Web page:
Next Article in Journal
Thermodynamic Analysis of a Power Plant Integrated with Fogging Inlet Cooling and a Biomass Gasification
Next Article in Special Issue
Controversies Regarding Costs, Uncertainties and Benefits Specific to Shale Gas Development
Previous Article in Journal
Impact of Oceanographic Environmental Shifts and Atmospheric Events on the Sustainable Development of Coastal Aquaculture: A Case Study of Kelp and Scallops in Southern Hokkaido, Japan
Previous Article in Special Issue
Impact of Marketing Consulting on Performances of Agrarian Clusters in Serbia
 
 
Order Article Reprints
Font Type:
Arial Georgia Verdana
Font Size:
Aa Aa Aa
Line Spacing:
Column Width:
Background:
Article

The Textile Industry and Sustainable Development: A Holt–Winters Forecasting Investigation for the Eastern European Area

International Business and Economics Department, Bucharest University of Economic Studies, Bucharest 010374, Romania
*
Author to whom correspondence should be addressed.
Sustainability 2015, 7(2), 1280-1291; https://doi.org/10.3390/su7021280
Received: 27 November 2014 / Accepted: 24 December 2014 / Published: 26 January 2015

Abstract

:
To achieve sustainable development, massive changes towards fostering a clean and pollution-reducing industrial sector are quintessential. The textile industry has been one of the main contributors to water pollution all over the world, causing more than 20% of the registered levels of water pollution in countries like Turkey, Indonesia and China (among the G20 group of countries) and also in Romania and Bulgaria (in the Eastern European area), with even more than 44% in Macedonia. Given the controversy created by the textile industry’s contribution to pollution at a global level and also the need to diminish pollution in order to promote sustainable development, this paper comparatively investigates the contribution of the textile industry to the water pollution across Central and Eastern European countries, as well as developed countries. In addition, we employ the Holt–Winters model to forecast the trend of the total emissions of organic water pollutants, as well as of the textile industry’s contribution to pollution for the top polluters in Eastern Europe, i.e., Poland and Romania. According to our estimates, both countries are headed towards complete elimination of pollution caused by the textile industry and, hence, toward a more sustainable industrial sector, as Greenpeace intended with the release of its 2011 reports.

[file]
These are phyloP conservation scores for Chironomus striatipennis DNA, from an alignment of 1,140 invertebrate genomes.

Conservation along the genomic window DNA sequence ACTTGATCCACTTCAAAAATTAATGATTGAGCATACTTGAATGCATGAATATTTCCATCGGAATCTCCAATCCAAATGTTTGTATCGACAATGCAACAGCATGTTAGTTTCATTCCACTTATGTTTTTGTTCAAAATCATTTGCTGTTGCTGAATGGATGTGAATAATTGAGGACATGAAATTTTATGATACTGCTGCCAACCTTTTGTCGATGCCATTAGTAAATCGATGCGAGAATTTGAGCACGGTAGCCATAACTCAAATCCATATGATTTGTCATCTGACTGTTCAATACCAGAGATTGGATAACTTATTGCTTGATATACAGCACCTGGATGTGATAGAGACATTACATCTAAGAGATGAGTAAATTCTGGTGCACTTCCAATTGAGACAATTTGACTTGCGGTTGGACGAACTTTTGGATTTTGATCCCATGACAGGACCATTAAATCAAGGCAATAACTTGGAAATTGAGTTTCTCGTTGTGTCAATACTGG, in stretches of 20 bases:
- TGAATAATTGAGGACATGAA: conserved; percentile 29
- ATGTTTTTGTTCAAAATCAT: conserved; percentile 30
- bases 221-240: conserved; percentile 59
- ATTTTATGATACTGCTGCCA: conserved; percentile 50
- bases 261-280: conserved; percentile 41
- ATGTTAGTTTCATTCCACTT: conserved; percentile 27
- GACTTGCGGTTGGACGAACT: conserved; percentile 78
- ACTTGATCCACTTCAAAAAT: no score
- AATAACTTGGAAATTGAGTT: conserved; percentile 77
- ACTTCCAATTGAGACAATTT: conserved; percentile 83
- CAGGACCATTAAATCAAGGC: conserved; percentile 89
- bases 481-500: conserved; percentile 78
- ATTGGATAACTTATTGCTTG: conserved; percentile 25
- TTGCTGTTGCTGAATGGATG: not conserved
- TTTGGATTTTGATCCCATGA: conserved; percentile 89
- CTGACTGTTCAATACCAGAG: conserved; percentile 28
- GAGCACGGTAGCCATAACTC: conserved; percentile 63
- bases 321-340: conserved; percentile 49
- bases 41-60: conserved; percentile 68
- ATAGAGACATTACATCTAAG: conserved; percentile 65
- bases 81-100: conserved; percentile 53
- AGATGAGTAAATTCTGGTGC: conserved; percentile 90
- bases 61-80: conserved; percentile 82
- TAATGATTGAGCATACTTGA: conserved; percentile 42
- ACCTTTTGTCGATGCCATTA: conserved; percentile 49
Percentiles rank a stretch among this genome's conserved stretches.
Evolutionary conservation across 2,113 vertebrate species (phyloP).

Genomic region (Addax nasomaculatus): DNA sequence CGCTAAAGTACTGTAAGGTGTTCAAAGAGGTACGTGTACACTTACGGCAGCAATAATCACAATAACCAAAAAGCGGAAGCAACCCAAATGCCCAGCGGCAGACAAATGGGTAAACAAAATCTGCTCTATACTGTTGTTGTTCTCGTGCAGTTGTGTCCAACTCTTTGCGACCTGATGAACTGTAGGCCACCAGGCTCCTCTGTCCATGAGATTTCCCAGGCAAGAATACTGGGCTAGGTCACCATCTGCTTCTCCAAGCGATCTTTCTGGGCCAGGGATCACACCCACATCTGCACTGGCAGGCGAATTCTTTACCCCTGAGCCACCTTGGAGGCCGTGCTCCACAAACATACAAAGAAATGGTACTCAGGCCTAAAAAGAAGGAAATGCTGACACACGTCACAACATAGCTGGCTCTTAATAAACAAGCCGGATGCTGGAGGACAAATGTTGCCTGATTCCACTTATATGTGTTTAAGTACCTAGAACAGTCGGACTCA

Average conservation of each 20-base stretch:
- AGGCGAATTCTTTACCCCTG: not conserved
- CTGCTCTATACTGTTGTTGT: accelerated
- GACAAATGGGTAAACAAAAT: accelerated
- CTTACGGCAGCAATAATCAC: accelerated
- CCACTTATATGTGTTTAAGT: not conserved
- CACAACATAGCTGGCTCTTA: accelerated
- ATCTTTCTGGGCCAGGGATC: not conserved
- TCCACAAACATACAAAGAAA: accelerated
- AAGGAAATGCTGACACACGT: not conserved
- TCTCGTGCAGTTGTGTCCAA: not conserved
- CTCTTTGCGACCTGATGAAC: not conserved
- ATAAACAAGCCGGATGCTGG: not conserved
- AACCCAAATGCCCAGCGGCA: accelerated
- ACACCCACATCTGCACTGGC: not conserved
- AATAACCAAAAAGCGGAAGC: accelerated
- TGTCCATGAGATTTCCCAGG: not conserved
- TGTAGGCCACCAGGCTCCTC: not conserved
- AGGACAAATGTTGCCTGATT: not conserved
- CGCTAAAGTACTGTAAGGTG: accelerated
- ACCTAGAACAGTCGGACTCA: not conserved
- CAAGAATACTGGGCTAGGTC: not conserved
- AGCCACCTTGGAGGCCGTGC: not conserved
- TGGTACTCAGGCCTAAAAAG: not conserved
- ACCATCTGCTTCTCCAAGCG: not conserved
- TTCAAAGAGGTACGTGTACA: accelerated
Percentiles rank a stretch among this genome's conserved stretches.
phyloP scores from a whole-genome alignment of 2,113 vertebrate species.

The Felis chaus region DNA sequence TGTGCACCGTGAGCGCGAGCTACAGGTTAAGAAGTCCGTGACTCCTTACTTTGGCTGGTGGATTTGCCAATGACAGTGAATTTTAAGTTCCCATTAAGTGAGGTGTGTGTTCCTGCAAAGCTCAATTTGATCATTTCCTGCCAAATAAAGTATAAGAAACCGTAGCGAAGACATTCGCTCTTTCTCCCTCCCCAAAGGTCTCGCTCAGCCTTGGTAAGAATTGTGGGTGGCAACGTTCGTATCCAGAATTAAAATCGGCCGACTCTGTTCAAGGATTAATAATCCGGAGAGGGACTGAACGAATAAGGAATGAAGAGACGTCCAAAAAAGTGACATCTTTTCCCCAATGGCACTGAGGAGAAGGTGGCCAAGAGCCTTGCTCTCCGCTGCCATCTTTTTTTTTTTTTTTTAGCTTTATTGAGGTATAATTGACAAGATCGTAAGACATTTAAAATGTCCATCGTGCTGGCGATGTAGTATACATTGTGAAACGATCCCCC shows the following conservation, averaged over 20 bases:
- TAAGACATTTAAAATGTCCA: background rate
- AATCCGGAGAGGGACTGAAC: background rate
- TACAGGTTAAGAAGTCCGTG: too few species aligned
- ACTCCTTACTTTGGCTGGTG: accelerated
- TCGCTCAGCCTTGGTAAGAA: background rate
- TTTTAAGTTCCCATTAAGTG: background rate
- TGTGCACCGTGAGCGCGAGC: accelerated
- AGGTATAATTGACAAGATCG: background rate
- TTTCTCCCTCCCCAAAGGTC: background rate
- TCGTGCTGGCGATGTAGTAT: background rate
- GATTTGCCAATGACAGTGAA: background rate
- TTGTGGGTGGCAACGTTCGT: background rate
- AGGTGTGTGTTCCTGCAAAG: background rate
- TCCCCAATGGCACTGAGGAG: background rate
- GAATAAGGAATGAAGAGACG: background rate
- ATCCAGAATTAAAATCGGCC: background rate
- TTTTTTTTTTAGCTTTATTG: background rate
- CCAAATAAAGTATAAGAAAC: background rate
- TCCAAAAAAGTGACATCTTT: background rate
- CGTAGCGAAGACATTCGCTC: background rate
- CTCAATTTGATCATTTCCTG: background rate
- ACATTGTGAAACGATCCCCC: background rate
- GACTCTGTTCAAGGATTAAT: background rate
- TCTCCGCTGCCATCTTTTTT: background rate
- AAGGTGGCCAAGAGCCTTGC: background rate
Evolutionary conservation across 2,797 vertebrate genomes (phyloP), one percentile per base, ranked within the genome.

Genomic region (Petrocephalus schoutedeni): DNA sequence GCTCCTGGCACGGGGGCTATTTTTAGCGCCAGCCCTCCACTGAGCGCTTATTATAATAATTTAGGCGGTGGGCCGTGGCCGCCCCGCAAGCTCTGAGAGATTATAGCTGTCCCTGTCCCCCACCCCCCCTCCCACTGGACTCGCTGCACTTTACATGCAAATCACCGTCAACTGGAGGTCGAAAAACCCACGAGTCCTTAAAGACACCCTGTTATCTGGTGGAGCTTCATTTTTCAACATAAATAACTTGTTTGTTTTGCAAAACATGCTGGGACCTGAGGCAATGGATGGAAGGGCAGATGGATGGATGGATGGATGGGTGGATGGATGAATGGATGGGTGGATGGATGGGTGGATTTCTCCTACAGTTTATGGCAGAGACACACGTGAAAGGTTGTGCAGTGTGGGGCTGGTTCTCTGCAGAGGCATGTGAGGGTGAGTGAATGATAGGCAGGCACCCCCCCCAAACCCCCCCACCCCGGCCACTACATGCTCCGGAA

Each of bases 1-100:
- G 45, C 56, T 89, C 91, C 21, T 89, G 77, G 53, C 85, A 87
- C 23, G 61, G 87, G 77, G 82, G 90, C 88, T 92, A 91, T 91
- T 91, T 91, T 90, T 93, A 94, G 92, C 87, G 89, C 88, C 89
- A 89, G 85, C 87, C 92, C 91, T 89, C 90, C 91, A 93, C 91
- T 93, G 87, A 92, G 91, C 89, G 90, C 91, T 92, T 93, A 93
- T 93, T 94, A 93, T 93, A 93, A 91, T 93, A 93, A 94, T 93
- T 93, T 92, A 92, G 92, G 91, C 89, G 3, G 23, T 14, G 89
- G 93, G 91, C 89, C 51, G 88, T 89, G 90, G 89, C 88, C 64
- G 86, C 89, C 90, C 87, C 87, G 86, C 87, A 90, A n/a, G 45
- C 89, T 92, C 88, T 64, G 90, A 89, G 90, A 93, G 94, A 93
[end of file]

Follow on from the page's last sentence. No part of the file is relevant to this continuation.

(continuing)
1. Introduction

According to the literature, sustainable development is “socially responsible economic development” that protects “the resource base and the environment for the benefit of future generations”. However, in order to achieve sustainable development, massive changes in the industrial sector are needed. More specifically, to foster a significantly more sustainable industry, it is imperative to strive to achieve a clean, pollution-reducing industry.
In 2011, Greenpeace made accusations against several global brands in the fashion industry [1,2], such as Nike, Adidas, Puma, Lacoste, GAP and H & M, who use providers whose activities seriously pollute the environment in China. The report titled “Dirty Laundry”, published by Greenpeace, shows that a long list of companies active in the field of fashion has commercial links with suppliers in China. The activity of these suppliers led to the discharge of chemical substances in the Yangtze and Pearl rivers, impacting the immune system function and the functioning of hormones in humans. Indeed, as shown in [3] the textile industry both uses large volumes of water (it takes approximately 200 liters of water to produce l kg of textiles) and also generates significant volumes of wastewater. Dyeing constitutes a particularly important problem in this respect, as dye houses in India and China are notorious for not only exhausting local water supplies, but for dumping untreated wastewater into local streams and rivers.
A second report issued in 2011 by the same organization [4] (i.e., Dirty Laundry 2: Hung Out to Dry) attests that nonylphenol ethoxylates (NPEs) (“NPEs are a group of chemicals used in the manufacturing of textiles, in particular as surfactants and detergents. NPEs can break down to form NPs, a toxic, persistent, bioaccumulative and hormone-disrupting substance. NP is very toxic to aquatic organisms and may cause long-term adverse effects in the aquatic environment.”) are present in the clothing and footwear of 15 leading brands. Ultimately, Greenpeace tried with the release of these reports to force these large companies to eliminate all releases of hazardous chemicals from their supply chains and products by the year 2020.